McHenry County College trustees floated the idea of implementing merit-based raises for administrators at a committee of the whole meeting on Tuesday.
College President Vicky Smith said she hoped administrative staff would get a 3-percent raise next year, just as they did for the current academic year. Administrative wage increases have "fallen way behind" those for members of the college's Staff Council union and full-time faculty members, Smith said.
The college employs 46 administrators, but the raises wouldn't affect those hired in the last six months, or those who've reached the top of the pay scale, she said. The raises would total $103,000, she said.
A survey done last year showed that MCC's administrative salaries were about 9 to 10 percent lower compared to the state average and surrounding community colleges, Smith said. "I hope to do a second year of 3-percent (raises) to get us where others were a year or so ago," she said.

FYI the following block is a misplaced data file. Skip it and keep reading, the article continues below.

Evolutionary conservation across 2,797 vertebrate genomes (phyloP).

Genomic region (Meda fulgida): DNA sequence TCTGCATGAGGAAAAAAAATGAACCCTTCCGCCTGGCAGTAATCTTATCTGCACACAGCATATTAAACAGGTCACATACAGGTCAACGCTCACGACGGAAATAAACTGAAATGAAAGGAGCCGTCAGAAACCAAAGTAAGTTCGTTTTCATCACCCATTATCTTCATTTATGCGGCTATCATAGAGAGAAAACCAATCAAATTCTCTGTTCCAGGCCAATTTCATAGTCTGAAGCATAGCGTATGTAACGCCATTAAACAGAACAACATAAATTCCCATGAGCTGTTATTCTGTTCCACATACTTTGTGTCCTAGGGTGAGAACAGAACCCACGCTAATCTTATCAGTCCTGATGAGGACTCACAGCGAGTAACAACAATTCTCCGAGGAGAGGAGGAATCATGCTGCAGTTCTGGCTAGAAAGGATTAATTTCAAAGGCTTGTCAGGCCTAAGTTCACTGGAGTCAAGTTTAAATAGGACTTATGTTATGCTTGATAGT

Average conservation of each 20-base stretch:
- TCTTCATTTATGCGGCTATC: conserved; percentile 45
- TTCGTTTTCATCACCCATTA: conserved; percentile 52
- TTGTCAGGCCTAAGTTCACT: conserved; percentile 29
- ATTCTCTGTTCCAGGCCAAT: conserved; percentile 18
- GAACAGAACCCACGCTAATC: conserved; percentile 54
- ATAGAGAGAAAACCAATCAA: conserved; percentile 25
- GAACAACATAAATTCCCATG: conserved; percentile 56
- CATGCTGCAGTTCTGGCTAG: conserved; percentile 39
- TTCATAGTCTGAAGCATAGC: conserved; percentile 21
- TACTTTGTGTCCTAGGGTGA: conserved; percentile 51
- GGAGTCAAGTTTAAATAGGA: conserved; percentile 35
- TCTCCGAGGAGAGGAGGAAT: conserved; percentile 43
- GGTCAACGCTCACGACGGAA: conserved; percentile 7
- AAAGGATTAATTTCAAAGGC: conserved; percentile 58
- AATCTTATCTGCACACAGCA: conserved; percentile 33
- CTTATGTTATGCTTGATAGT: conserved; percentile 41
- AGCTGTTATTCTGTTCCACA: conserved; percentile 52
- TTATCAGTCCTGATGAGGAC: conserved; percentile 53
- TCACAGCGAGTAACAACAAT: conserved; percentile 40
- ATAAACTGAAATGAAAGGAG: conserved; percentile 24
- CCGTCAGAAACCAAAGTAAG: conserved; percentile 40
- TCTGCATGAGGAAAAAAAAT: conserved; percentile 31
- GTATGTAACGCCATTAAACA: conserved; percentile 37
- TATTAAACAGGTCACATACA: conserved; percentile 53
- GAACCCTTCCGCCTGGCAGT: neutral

Board chairwoman Mary Miller, however, said she doesn't believe in comparing raises across groups. Merit-based raises would give employees an incentive to perform their best, she said.
"I really think we need to move into a merit-type system. We've been talking about this for seven years now," she said, adding a merit-based system could even be built into union contracts eventually.
Trustee Ronald Parrish agreed. "I don't think it's fair. I don't think it's rewarding to do (raises) across the board," he said. "I think somebody should get 5 (percent), and somebody shouldn't get any."
Trustee Cynthia Kisser said she wants to wait to make a decision until the board views at its July 26 meeting the results of a compensation and classification study being done by Florida-based consultant Evergreen Solutions. Any eventual raises can be retroactive, she said.
Trustee Carol Larson, however, said she doesn't believe in merit-based raises because they always boil down to "who likes who." "If (employees) do not live up to the expectations, then they are gone," she said.